me know. Right now I'm thinking I might use a play-on-words like
"Where Uke Can Be You" maybe. That one may be used already, I'll have
to Google it to see.

I'm off to read playukulelebyear.blogspot.com

Photo by allanimitchell flickr
Awarded Nikon Flickr Best Photo 5/1310

Saturday, June 19, 2010

End of the School Year Song

Thanks J for suggesting I create an end of the year song. One day I'll have to see what kind of music I could produce if I wasn't strapped for time. My classroom is torn apart with boxes and books everywhere, but I was able to clean a spot of on my desk to record this quickly written song.

Image by rcvernors "Ghosts os Schoolyears Past" Flickr

Sunday, June 13, 2010

Falling Fast

The end of the school year is fast approaching. Not really the best
time to reflect on the year because it will be an emotional time. As
in the past, I have witnessed young ukulele players' fledgling
attempts blossom into real musical abilities. I have also watched the
day-to-day learning of math and language arts taking place. But, these
practices require much effort from teacher and student. It is really
the natural attraction we all seem to have, to greater and lesser
degrees, to and for art, that reveals a clear self motivation in
people. When I see kids working on anything without a constant
prodding by me, I know that magic is taking place - the perpetual
thinking machine - the mind - is aggregating information and making
conections without the restriction of my lens. The world opens up. If
there is said to be "an art" to anything, it implies a measure of
mystery and magic. I'm not sure I can teach that, just as a farmer
doesn't teach the wheat to grow. As in teaching, farming is the art of
keeping fertile ground where the stage is set for growth. I'll think
some more on this as I go play my uke.

Saturday, June 12, 2010

Poem for the Class of 2017

Class of 2017

Our classroom at the top of the stairs
messy desks and busy minds
with questions to answer
ukuleles to play
lessons to recall in future times.

We made our history together
although the records won't tell
of the small moments
and quiet triumphs
that in our minds will dwell.

With warming of days has brought a sign
our parting is ever near
the closing of books
and saying goodbye
bringing an ending to our year.

In the spanning of eternity
this time we will call our own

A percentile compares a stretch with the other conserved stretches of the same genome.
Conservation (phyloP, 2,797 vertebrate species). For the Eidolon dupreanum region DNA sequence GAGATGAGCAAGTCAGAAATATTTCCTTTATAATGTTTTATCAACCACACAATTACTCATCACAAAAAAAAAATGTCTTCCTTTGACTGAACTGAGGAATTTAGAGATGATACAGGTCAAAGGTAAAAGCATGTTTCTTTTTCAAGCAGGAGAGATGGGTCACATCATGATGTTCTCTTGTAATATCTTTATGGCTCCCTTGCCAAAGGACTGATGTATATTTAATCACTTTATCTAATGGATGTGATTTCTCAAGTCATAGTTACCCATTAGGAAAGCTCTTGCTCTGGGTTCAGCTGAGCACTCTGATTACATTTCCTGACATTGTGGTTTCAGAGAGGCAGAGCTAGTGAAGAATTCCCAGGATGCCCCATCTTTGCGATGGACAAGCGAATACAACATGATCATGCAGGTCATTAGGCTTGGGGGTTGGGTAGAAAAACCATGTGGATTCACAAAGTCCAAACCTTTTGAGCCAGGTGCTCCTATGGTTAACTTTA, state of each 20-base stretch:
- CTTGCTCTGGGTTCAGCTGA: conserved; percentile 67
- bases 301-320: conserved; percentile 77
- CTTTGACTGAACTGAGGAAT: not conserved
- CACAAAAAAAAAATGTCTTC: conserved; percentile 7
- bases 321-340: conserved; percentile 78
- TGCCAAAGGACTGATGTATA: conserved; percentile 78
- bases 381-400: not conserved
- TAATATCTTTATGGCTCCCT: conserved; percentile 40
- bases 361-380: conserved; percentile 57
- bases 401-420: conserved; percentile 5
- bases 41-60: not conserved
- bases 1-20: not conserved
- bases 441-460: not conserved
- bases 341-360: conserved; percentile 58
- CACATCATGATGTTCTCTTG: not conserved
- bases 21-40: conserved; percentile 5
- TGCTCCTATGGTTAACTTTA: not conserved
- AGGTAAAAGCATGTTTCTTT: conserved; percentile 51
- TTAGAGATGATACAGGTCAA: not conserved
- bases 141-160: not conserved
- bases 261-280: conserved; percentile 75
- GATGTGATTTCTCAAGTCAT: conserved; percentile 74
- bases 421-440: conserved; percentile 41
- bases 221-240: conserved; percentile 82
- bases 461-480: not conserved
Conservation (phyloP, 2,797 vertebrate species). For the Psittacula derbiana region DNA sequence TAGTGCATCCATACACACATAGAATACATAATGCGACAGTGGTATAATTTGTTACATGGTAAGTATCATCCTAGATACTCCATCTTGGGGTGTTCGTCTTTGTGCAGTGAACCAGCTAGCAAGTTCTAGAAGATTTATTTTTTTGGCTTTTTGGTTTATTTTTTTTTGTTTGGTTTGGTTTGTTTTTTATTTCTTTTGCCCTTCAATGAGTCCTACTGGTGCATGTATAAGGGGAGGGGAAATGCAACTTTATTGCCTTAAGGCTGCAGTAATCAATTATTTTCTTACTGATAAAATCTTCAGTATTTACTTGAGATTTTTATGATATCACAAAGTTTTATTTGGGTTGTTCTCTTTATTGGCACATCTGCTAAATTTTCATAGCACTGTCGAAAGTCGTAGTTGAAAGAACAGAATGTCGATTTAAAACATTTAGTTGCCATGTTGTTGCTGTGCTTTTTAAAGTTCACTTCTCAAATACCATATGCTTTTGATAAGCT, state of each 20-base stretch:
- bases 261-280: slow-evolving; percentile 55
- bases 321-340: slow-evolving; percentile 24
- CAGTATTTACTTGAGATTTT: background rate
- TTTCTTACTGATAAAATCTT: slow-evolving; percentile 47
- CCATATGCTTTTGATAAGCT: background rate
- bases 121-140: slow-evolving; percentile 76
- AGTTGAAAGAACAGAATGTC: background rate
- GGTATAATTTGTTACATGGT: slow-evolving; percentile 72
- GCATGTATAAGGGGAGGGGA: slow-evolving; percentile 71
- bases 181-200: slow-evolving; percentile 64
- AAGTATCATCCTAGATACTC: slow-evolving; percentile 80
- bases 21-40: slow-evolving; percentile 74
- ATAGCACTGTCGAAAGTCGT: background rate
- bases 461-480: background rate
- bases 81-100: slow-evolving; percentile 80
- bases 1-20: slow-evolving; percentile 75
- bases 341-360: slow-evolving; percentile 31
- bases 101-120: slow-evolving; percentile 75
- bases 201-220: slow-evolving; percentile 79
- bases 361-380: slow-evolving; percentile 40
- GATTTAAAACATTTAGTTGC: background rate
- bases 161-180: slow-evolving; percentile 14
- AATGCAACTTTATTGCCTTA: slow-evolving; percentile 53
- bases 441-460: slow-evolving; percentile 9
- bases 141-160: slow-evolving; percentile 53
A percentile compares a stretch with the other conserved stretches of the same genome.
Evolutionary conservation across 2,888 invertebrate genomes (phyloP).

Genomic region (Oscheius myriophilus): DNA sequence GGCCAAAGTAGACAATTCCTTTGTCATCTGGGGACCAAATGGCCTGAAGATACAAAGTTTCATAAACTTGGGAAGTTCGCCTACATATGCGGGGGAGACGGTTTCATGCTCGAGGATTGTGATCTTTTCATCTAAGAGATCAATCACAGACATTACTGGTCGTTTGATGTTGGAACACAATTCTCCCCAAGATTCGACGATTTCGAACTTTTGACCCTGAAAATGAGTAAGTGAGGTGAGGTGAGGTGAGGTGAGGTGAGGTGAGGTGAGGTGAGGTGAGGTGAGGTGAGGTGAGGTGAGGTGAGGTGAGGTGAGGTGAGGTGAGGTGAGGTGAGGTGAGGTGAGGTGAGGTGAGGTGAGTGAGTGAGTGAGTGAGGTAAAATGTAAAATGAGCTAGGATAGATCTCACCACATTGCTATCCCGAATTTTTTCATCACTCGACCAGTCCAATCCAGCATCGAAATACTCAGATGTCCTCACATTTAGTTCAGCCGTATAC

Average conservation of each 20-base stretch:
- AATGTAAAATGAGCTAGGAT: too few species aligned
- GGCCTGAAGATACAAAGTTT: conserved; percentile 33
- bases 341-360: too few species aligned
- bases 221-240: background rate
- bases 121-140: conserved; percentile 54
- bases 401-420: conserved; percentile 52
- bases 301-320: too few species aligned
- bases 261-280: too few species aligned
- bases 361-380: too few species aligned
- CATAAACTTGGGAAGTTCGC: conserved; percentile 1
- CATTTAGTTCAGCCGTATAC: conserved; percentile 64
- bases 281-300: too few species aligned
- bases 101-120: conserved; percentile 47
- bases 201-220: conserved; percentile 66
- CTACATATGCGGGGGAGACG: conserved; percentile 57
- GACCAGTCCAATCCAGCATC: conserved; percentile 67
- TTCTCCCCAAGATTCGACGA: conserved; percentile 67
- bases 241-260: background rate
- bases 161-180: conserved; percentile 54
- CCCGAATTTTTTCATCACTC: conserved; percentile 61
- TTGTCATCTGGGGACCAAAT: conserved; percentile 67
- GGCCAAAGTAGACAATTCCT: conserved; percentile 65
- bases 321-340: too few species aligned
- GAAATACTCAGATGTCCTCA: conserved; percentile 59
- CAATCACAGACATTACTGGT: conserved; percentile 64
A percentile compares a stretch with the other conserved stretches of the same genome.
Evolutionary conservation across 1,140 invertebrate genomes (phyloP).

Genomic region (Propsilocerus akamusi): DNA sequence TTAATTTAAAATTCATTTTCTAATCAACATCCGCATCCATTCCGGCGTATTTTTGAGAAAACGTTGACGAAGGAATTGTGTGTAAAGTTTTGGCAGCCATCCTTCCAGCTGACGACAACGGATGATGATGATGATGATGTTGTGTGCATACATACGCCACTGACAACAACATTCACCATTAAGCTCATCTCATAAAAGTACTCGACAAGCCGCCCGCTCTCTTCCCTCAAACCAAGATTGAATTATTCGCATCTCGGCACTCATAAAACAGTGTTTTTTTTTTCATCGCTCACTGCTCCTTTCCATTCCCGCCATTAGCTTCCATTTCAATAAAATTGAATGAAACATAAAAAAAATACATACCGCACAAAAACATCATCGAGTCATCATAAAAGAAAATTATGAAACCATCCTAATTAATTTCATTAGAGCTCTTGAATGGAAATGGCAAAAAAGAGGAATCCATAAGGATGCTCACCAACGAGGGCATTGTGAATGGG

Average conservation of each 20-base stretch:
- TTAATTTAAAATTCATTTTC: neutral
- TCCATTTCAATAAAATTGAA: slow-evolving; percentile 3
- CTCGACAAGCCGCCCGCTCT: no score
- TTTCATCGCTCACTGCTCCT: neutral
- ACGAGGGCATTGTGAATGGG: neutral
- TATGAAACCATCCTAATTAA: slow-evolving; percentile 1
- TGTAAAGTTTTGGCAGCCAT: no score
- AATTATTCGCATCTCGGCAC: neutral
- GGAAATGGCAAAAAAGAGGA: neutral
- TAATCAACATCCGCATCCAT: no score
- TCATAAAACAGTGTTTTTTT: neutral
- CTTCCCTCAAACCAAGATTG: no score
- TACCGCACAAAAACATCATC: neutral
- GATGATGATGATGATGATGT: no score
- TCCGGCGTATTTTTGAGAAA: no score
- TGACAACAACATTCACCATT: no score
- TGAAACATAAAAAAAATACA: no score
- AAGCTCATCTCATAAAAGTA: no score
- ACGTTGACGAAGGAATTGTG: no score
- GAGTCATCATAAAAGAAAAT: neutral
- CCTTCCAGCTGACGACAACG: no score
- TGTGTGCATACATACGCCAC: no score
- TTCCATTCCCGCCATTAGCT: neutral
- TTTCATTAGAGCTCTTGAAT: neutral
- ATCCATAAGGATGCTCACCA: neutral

however far
or ever near
to Caledonia, our home.

By Kyle Leonard
Grade 5 teacher

I was inspired by my students to try and capture the bittersweet emotion that takes place every spring in the hearts of all teachers and students at Caledonia-Mumford Elementary School.

Image by kawasu29 Flickr

Sunday, May 23, 2010

The Brown Ukulele

This poem was handed to me neatly folded just before lunch on Friday
without a word spoken - a gift. Working on poetry that
describes a place or thing, one student took the time to make
everything in school feel all the more special. I'm as flattered by these
words as anyone would be, but more than my flattery is my awe in the
deeper concepts of life that can be expressed in the words of one who
is only ten years old. The power of music and thought.

Wednesday, May 19, 2010

Poetry and Ukulele

In the waning days of the school year I have been invited to have my class work on a project that will combine student poetry with the accompaniment of ukulele music. If you are a teacher you may know what the end of a school year is like. I think of it as a runaway train heading down a steep mountain. There will be a wreck at the end, but the pieces will all be picked up and put in a box. When I open the box in September I will be mad at the "me" that threw it all in there in June.

Info about the poetry/ukulele project: http://buylocalbuildafuture.com/amylv/

The ukulele club will be playing the blues along with the band for our Spring Concert. I hope to have a decent recording to post here.

The Night Owls

Wednesday, May 12, 2010

All of Me

The Boswell Sisters

Old songs are alive and well in my classroom as can be heard in this recording of "All of Me" by a couple of my students. The recording was made during snack time, in between math and reading.

Saturday, April 17, 2010

Columbia Chainless

Columbia Chainless

The steps take us happy
And We breath
Antibelum heart, warm summer night
We climb under palmetto banner

Dreams of great generations
Be mine lovely
We will make all the right choices
And feel the tug of our destiny

Need we find the stars bolted down
Memories of hard times
The rockets have long gone quiet
The lights now of traffic in our time

You a perfect rose and tea
Me cordovan tips of wings and free
And all is mixed with clove
With no idea what it would be
© 2010 KL

The Columbia Chainless:
My grandfather's 1898 Columbia shaft drive bicycle was given to me by my mom when my grandfather passed away in 1980. The name is forever etched in my mind. Years later my yet-to-be wife and I would spend chainless nights in downtown Columbia, SC; also forever etched in my mind.

Poetry From the Soul

Two of my students put this video together for a video festival during National Poetry Writing Month; the melding of ukulele with poetry has produced a really beautiful effect.

If interested, you can read the entire interview with these students at:

Friday, April 16, 2010

Practice in the Gym

We ran out of places at school to practice with thirty-five students
due to schedule changes during the year. So, the gym seems like a big
enough place to spread out and work on some tunes.
I'm still looking foreward to making some changes next year using
ideas from Jim D'Ville.
With the days getting warmer, it's starting to feel more like ukulele

Monday, April 5, 2010

Uke Evangelist

Evangelist is kind of a strong word, but it beats "ukulele pusher"
because of its more reverent tone. So, uke evangelist seems fitting
when it comes to getting others to love the ukulele because one thinks